05 November 2009

Silence is of Eternity

Eye has not seen, nor ear heard; neither has it entered into the heart of man what things God has prepared for those that love Him (1 Corinthians 2:9).

What the eyes will see and the ears will hear -- could there be anything in the ability to speak that would do it justice? Even the brilliant mind of Saint Thomas Aquinas was left silent. Perhaps even contemplating this biblical verse to the very edge that our limited intellect can take us may be enough to reduce us to silence. When one has gone as far as the mind will allow, what else is there to be said? Being awestruck renders silence. Beholding renders silence. Being privy to deep celestial mysteries renders silence. Even if the simple exercise of listening to one another is to be effective, then quiet and stillness are necessary. In attempting to listen to the gentle whispers of the Almighty, heaven mandates silence.

In The Silence of Saint Thomas by Joseph Pieper are these words:

The last word of Saint Thomas is not communication but silence. And it is not death which takes the pen out of his hand. His tongue is stilled by the super-abundance of life in the mystery of God. He is silent, not because he has nothing further to say; he is silent because he has been allowed to glimpse into the inexpressible depths of that mystery which is not reached by any human thought or speech.

The acts of the canonization process record: On the feast of Saint Nicholas, in the year 1273, as Thomas turned back to his work after Holy Mass, he was strangely altered. He remained steadily silent; he did not write; he dictated nothing. He laid aside the Summa Theologica on which he had been working. Abruptly, in the middle of the treatise on the Sacrament of Penance, he stopped writing. Reginald, his friend, asks him, troubled: "Father, how can you want to stop such a great work?" Thomas answers only, "I can write no more." Reginald of Piperno seriously believed that his master and friend might have become mentally ill through his overwhelming burden of work. After a long while, he asks and urges once again. Thomas gives the answer: "Reginald, I can write no more. All that I have hitherto written seems to me nothing but straw. Reginald is stunned by his reply.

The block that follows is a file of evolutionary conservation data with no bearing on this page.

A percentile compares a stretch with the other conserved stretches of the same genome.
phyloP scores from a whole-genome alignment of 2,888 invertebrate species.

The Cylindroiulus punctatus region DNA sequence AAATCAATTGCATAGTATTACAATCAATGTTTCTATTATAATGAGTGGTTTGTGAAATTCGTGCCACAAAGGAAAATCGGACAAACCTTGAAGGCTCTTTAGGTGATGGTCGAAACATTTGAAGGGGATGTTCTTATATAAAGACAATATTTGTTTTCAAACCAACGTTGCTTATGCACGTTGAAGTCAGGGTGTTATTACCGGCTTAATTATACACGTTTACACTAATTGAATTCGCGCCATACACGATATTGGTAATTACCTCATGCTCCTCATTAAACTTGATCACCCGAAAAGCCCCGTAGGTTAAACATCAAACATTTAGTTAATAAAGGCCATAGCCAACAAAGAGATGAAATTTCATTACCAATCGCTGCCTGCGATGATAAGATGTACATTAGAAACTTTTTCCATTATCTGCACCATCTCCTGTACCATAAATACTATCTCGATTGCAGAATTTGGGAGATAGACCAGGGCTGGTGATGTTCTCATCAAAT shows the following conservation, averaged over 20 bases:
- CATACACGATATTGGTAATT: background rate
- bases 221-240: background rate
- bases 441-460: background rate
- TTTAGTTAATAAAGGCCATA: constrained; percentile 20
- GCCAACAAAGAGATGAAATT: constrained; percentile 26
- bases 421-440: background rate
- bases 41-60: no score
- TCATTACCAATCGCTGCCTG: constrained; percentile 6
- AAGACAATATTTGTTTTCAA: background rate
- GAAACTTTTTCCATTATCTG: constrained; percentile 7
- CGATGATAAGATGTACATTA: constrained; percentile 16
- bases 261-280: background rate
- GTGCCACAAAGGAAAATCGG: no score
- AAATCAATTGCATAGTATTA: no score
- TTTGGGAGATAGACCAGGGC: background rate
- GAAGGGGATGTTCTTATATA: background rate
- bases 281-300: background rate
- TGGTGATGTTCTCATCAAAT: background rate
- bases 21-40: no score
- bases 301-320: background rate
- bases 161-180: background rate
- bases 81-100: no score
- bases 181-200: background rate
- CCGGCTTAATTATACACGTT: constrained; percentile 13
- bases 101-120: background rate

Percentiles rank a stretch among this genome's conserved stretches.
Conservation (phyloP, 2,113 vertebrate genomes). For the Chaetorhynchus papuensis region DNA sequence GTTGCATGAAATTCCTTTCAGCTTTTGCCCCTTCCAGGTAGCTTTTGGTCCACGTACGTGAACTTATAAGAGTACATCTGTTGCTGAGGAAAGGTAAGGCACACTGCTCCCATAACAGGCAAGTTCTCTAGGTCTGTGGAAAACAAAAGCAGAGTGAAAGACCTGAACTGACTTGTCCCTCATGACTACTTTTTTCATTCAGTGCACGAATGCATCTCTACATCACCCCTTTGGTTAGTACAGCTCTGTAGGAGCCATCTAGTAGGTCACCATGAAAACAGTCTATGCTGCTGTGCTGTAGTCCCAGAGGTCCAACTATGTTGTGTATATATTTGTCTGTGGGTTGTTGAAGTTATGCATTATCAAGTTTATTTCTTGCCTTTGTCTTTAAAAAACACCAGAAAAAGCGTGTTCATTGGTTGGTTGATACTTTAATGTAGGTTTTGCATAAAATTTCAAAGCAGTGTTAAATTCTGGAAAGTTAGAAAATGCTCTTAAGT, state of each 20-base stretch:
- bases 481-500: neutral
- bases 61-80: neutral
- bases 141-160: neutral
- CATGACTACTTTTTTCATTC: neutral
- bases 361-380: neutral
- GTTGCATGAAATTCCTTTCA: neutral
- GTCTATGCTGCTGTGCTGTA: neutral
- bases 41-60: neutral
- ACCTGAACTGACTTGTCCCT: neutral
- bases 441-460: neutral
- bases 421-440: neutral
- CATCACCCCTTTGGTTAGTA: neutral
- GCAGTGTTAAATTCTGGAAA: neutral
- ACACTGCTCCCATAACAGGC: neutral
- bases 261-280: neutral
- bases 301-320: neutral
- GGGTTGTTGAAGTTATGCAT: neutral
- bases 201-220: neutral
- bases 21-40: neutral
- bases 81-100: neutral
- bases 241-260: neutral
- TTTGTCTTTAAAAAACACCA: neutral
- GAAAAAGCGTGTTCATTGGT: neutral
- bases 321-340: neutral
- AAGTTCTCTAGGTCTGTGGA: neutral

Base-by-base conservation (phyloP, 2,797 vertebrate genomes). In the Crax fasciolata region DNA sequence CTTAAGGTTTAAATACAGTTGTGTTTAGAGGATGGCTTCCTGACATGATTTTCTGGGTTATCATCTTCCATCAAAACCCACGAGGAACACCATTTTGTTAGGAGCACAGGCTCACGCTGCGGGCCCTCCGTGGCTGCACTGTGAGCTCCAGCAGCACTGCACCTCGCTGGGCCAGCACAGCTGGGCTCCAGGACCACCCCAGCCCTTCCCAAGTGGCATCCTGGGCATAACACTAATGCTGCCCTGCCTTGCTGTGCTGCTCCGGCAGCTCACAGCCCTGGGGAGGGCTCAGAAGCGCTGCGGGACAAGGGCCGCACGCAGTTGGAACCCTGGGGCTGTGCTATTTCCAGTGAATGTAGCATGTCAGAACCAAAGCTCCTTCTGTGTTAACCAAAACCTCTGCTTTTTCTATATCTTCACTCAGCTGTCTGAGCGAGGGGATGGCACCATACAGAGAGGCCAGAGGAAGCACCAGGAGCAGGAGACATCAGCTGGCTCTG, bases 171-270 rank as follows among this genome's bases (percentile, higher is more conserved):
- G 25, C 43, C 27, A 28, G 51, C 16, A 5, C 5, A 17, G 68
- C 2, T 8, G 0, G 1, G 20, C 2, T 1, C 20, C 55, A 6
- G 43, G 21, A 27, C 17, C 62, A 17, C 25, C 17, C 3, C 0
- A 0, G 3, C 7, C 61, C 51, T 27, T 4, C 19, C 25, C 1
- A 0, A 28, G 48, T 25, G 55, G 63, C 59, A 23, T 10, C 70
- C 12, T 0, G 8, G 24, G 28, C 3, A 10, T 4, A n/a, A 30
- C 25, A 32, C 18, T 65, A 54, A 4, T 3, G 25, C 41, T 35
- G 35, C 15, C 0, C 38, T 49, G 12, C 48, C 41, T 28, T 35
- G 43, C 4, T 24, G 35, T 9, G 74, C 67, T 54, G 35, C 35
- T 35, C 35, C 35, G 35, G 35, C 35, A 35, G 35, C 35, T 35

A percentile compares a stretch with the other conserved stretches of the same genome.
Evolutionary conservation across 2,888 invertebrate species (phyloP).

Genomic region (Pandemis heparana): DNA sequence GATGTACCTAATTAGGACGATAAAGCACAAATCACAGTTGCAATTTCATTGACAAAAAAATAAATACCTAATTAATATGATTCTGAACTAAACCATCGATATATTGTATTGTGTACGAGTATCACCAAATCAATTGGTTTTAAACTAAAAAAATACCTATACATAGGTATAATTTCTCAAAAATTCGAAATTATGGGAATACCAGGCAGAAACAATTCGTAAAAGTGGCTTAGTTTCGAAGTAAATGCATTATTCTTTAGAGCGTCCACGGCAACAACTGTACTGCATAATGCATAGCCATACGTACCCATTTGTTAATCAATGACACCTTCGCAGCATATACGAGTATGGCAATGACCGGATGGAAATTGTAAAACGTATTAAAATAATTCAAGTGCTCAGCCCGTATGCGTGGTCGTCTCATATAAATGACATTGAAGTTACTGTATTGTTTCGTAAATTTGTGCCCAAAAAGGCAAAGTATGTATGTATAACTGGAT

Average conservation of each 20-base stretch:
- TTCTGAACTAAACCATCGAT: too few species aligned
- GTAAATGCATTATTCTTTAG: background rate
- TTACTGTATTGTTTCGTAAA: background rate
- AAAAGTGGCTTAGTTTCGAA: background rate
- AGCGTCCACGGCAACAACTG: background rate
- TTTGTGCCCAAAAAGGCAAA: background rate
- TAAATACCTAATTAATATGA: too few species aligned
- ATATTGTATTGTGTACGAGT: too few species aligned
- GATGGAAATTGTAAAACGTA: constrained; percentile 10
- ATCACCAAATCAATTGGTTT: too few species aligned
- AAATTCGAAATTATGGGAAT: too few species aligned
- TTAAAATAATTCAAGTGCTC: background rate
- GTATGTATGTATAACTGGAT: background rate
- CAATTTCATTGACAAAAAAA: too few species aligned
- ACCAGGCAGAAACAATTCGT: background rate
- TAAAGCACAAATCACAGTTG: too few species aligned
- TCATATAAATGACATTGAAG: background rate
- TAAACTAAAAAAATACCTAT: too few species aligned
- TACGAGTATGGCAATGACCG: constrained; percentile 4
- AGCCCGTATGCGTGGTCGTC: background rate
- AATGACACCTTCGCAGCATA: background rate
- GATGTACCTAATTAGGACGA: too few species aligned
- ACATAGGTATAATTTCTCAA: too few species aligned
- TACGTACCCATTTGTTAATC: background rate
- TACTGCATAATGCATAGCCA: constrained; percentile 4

It’s almost as if the remarkable wisdom given to Saint Thomas Aquinas, far beyond what most humans beings receive, did not compare, however, to what he discovered, what enveloped him and reduced him to silence – so much so, that he was too awestruck to continue to let his pen record what he had never previously beheld.

In Sartor Resartus by the poet Thomas Carlyle, a character explaining the virtues of silence, concluded his exhortation by saying: “Speech is of Time, Silence is of Eternity.” The Augustinian Walter Hilton wrote in his Ladder of Perfection: “His [Jesus] Voice is so sweet and so mighty that it puts to silence in a soul all the jangling of all other speakers, for it is a Voice of power, softly founded in a pure soul.”